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Attention shifts to the Fed as US CPI hits a 39-year high

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European markets have spent most of the last two days consolidating the gains of the first two days of this week, with the FTSE 100 set to close out the week, with its best weekly gain since January, and back where it was prior to the sell-off to the sell-off, in the wake of concerns over the Omicron variant.


Does that mean that Omicron concerns are over? That’s a harder question to answer given the implementation of new restrictions across Europe, the UK and in some parts of the US in response to higher infection rates. There is a concern that some governments are over-reacting, running the risk of making supply chain problems worse at a time when their economies are struggling to recover.

There appears to have been palpable relief that this afternoon’s US inflation numbers for November came in as expected, at 6.8%, which while still at a 39 year high, wasn’t nearer to some of the worst estimates which could have seen it rise above 7%. This appears to have helped put a floor under markets ahead of next week’s Fed meeting, although markets here in Europe appear to be softening into the close.  

Today’s movers have been more defensive in nature with British American Tobacco leading the way building on its performance from earlier this week, after it maintained its full year guidance of constant currency revenue growth of above 5%.

Primark owner Associated British Foods today announced that like for like sales compared to Q4 last year were trading ahead of expectations, and that as far as full year profits are concerned the retailer said it expected to make significant progress in operating profits and EPS.  


US markets have picked up where they left off yesterday, opening higher after US CPI came in as expected, at 6.8%, its highest level since 1982. While this is still an awfully high number, and up from 6.2% in October, there is some relief it didn’t come in higher, above 7%, with US 2-year and 10-year yields slipping back.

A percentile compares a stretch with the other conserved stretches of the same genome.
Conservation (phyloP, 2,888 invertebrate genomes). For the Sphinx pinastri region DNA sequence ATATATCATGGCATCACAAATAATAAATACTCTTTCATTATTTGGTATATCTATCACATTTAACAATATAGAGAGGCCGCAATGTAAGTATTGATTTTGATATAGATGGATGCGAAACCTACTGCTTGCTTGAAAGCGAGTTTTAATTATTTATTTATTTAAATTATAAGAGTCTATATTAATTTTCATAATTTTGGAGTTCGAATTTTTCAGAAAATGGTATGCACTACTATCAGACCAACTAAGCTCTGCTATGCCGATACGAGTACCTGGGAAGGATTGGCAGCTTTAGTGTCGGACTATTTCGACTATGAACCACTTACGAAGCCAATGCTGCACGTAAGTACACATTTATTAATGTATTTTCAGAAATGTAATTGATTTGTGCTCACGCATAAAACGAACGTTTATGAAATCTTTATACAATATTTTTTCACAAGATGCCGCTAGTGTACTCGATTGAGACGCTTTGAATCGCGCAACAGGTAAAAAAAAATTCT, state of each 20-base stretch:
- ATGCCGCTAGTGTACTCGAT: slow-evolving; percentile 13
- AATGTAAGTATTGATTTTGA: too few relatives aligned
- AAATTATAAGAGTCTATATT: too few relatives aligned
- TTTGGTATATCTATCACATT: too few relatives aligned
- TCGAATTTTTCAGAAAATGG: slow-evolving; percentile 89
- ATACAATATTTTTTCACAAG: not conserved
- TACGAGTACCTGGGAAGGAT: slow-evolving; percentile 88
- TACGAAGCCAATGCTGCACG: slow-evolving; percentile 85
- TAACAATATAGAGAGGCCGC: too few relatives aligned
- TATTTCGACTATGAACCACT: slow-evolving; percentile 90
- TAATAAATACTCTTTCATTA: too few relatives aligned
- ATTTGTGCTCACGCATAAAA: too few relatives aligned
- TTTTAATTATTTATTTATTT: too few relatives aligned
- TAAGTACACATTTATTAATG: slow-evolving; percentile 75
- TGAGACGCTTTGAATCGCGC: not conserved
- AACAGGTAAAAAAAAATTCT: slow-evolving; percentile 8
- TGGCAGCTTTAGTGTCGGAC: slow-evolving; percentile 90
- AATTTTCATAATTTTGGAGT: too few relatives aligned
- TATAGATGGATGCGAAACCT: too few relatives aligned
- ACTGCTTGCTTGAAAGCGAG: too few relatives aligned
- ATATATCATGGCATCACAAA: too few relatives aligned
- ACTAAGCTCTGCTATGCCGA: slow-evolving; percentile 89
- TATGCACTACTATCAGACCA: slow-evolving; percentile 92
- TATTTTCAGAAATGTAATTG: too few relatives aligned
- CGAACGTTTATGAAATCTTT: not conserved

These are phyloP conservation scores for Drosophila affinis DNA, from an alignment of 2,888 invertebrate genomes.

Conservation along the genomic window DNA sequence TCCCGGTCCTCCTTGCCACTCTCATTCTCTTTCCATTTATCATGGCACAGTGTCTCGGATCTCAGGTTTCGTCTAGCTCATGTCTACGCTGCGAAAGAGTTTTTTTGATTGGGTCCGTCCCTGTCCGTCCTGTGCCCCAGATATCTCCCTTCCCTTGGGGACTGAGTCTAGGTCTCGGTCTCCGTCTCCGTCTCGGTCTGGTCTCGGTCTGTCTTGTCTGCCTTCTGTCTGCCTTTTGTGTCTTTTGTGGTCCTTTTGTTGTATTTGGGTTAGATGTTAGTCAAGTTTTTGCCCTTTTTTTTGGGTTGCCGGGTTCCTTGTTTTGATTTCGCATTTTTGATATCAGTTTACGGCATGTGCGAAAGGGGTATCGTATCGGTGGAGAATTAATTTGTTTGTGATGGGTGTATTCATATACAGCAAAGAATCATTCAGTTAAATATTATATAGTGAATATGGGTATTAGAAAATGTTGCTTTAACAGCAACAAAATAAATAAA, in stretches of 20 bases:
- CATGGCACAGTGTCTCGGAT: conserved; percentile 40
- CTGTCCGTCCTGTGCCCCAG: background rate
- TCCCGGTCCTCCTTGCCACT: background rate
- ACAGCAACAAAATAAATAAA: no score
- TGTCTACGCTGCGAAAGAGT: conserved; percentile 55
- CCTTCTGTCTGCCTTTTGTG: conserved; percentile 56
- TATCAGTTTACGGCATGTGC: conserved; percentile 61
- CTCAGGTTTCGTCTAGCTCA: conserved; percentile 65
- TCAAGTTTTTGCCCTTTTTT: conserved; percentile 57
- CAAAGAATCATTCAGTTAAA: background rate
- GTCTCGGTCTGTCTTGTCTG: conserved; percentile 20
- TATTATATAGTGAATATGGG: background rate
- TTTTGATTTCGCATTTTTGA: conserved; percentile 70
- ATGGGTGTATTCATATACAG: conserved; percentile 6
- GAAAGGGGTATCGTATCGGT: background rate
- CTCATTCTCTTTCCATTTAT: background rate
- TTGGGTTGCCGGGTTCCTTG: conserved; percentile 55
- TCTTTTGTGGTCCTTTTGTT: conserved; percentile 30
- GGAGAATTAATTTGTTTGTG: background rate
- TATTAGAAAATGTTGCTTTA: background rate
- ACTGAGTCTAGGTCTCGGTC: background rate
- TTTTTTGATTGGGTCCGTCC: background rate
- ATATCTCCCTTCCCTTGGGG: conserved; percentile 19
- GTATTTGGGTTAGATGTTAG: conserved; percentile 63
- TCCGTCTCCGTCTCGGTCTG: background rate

The S&P 500 is also now more or less back to where it was pre-Thanksgiving, prior to the Omicron sell-off.

Tesla shares have opened lower, as it transpires that CEO Elon Musk has sold another $963m in shares, bringing the total amount sold to almost $12bn over the last 5 weeks, with potentially another $5bn to go.  

Moderna has also dropped sharply after initial trials of its flu vaccine showed positive results from early-stage trial data, however the numbers weren’t that much different from other results from some of its competitors. Investors it would appear were looking for better outcomes so that the company isn’t seen as a one-trick pony.  


The US dollar was initially lower in the aftermath of today’s US November CPI number which came in 6.8% and the highest level since 1982. There does appear to have been a collective sigh of relief that the number wasn’t higher, but its still likely to mean a higher US dollar in the longer term and reinforces the narrative that the Fed will probably have to go faster on a taper as we head into next year.

There was little in the way of a reaction to today’s UK GDP data for October which showed that the economy grew 0.1%, below expectations of 0.4%. The main drag was big falls in industrial production and construction output which fell 0.6%, and 1.8% respectively. Index of services rose 0.4% which was in line with expectations.   

The Australian dollar has been the best performer this week along with the Canadian dollar after both central banks left rates unchanged, however in both cases we saw increasing concerns about the effects of inflation in both central bank outlooks. The RBA modified its guidance to suggest that a rate rise was likely to come sooner than expected, which wasn’t too much of a surprise, however market positioning was such that we’ve seen a sharp move back to the upside.


We’ve seen a solid rebound in crude oil prices this week, after hitting a three-month low last week and looks set to post its first positive week since October, breaking a run of 6 consecutive weekly declines. Saudi Arabia’s decision to raise prices at the start of the week, along with optimism over the long-term effects of Omicron has helped drive this week’s rebound, although it has been tempered by some end of week weakness on tighter restrictions.  

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